I'm not sure how cranky these notions of mine are ... but I figured Bad Astronomy would be a good place to set them up as a shooting target and see if there is anything left of it.
Brane Cosmology in a subset of M theory ( and also Quantum loop gravity theory ), that assumes that this universe was created in a collision between two adjacent (mem)Branes.
One of the things that struck me about this was that it could provide a cause for both Expansion, and the anti-matter problem. Specifically, if the stuff that became mass-energy was created by the collision, and the two branes collided at lightspeed in a cosmos-wise direction at two points that were "near" each other at the tops of very gentle curves, that the point of intersection would seem to expand and contract at a speed greater than C.
Not that anything was actually moving here, except two Branes vibrating at C ... the expansion of the intersecting area would merely seem to be "motion" at a speed greater than C.
If this intersecting area was exactly the distance of the initial Expansion, it would explain Expansion without invoking superluminal speeds.
( The odds of such a collision would need to be low enough for proton decay to clean up the evidence of the last collision, IMO. )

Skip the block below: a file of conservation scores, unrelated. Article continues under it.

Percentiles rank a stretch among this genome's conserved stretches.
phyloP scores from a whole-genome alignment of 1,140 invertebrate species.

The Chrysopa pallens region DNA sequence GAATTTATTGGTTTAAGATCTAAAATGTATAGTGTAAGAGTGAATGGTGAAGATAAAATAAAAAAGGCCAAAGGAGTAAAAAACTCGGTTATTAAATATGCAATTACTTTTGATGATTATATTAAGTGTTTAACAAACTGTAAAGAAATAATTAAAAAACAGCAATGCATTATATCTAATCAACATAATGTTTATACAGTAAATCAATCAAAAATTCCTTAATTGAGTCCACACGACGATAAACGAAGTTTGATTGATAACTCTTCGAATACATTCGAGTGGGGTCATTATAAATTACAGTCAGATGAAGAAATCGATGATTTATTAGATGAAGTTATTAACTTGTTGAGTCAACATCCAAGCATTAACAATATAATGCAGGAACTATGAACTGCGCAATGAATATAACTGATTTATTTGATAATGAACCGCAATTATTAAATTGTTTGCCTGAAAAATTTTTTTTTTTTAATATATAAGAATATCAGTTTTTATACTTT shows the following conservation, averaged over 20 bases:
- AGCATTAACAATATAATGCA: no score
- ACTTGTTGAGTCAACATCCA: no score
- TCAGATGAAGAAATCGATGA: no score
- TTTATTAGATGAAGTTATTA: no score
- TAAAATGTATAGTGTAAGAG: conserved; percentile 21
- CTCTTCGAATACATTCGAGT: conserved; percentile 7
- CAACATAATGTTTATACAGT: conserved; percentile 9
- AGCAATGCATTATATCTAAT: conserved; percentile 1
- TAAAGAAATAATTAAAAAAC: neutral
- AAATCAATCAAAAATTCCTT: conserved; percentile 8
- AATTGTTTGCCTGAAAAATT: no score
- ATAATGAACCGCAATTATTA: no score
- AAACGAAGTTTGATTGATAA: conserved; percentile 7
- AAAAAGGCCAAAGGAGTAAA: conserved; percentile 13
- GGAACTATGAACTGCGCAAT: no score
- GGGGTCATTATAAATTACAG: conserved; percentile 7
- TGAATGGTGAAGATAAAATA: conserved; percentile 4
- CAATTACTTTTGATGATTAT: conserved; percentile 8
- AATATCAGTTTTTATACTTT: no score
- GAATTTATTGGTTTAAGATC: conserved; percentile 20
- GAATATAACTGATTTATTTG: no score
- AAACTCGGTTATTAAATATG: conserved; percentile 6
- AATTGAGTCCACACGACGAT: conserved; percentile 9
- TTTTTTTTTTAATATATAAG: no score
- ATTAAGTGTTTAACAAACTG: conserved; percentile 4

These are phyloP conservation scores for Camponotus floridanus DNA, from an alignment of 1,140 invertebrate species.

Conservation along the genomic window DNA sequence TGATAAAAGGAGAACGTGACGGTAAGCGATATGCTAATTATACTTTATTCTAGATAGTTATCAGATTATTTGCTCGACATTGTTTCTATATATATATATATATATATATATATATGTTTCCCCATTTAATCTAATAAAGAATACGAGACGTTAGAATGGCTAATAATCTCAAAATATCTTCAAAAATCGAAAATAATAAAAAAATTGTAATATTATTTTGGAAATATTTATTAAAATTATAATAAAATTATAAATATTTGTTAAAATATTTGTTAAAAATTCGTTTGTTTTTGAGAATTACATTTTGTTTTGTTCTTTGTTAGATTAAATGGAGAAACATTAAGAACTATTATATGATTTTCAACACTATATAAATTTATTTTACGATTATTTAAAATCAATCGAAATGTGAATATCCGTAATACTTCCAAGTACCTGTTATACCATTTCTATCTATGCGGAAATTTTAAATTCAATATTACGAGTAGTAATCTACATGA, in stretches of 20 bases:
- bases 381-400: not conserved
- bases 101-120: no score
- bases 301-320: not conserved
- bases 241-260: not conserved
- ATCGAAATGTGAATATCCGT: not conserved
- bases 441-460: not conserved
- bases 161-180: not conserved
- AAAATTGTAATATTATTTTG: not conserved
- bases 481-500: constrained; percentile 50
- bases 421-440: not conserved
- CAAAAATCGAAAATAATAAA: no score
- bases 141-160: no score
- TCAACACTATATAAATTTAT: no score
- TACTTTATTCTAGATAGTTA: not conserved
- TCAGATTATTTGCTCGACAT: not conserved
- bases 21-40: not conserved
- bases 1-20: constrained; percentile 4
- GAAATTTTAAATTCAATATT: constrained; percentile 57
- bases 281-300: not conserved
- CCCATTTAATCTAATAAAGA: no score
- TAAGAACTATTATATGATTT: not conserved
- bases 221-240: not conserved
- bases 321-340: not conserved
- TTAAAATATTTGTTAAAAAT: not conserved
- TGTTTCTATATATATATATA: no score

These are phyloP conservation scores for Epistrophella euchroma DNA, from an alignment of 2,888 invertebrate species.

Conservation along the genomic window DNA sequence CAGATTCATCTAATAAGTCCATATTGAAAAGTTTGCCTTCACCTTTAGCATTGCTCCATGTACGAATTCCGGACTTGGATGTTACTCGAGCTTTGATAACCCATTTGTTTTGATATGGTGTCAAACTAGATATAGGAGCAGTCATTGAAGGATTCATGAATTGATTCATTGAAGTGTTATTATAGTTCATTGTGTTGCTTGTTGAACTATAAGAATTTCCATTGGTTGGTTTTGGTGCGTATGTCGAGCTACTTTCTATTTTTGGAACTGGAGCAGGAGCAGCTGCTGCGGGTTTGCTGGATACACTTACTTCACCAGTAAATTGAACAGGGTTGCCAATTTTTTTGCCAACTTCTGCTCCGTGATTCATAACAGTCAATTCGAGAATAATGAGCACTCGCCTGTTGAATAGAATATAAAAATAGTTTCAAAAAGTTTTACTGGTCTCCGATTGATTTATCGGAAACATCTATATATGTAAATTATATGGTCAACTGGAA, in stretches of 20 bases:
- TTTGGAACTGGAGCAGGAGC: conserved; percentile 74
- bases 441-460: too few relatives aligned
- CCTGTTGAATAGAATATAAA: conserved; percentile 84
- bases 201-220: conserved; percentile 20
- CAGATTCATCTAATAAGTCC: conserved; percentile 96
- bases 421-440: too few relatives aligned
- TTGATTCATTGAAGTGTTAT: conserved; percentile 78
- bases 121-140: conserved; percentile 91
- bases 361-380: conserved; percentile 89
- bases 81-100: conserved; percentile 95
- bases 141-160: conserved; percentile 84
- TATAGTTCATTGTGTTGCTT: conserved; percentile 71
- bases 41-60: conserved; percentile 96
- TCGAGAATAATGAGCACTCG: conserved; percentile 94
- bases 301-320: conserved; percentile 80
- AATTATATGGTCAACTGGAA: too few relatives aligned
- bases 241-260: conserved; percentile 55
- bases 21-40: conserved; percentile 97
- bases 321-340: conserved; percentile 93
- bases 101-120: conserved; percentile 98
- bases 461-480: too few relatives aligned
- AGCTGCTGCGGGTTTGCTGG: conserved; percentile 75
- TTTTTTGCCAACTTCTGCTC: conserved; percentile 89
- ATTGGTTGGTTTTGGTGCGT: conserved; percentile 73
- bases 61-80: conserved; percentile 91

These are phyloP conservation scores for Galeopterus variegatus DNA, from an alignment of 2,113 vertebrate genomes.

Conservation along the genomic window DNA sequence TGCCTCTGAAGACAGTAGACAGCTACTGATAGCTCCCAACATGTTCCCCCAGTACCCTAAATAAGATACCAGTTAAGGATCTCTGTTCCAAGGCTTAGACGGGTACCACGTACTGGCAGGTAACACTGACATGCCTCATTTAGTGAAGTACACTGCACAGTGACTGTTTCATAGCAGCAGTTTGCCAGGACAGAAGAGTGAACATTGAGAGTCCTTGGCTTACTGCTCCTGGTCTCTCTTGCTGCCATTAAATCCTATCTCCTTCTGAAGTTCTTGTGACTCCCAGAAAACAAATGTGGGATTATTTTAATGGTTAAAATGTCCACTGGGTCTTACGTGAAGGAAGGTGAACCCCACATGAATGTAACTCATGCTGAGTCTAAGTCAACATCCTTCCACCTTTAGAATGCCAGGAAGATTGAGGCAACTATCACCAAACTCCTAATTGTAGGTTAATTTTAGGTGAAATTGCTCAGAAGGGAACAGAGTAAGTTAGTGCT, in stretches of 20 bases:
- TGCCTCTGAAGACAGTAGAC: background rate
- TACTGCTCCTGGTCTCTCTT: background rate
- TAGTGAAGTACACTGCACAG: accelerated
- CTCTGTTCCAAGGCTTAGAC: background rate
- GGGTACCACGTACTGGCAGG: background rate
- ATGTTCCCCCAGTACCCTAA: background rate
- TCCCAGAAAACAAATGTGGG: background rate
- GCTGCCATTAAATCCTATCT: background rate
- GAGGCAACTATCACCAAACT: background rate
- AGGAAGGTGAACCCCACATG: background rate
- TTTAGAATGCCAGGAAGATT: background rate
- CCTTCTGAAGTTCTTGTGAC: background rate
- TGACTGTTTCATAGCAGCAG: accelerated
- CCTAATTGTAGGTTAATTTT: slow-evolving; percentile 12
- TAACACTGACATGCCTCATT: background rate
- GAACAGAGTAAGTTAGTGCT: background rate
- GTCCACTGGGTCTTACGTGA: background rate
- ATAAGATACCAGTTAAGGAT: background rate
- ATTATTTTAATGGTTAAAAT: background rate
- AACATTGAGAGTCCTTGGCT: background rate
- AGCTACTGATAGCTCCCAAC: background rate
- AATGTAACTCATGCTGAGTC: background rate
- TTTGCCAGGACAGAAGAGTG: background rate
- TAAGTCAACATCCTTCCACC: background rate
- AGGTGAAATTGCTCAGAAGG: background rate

As for the anti-matter problem, maybe the directional bias of each Brane helped determine a bias between matter and antimatter? The Brane we collided with earlier might be a very hostile place to visit, and may have all of "our" anti-matter.
Dark Matter and post-big bang clumping:
Another feature of Brane theory, and the reason it was cooked up in the first place, was to explain gravitational force weakness by assuming leakage. Strong forces stay on this Brane, but weak ones like gravity leak.
This leakage generates an interesting question: Can a seriously attenuated gravity effect mass in adjacent Branes?
This would not be enough to cause immediate gross effects, but in aggregate, might cause large masses in adjacent Branes to slowly move "near" each other in a Cosmos-wise direction, and such stacks of differing galaxies and masses clumping up may cause matter in Branes undergoing early distribution of mass-energy to clump up near these.
Another effect would be that each galaxy sized object on a Brane would have many invisible companions on other Branes stacked up and contributing to each other's gravity wells. Perhaps enough to explain Dark Matter gravitation?
Anyway, thanx for taking the time to read some of my wild notions. If someone cooked these up earlier, he/she can take the blame as well.
astronomy dilettante, and Cheyenne Astronomical Society member.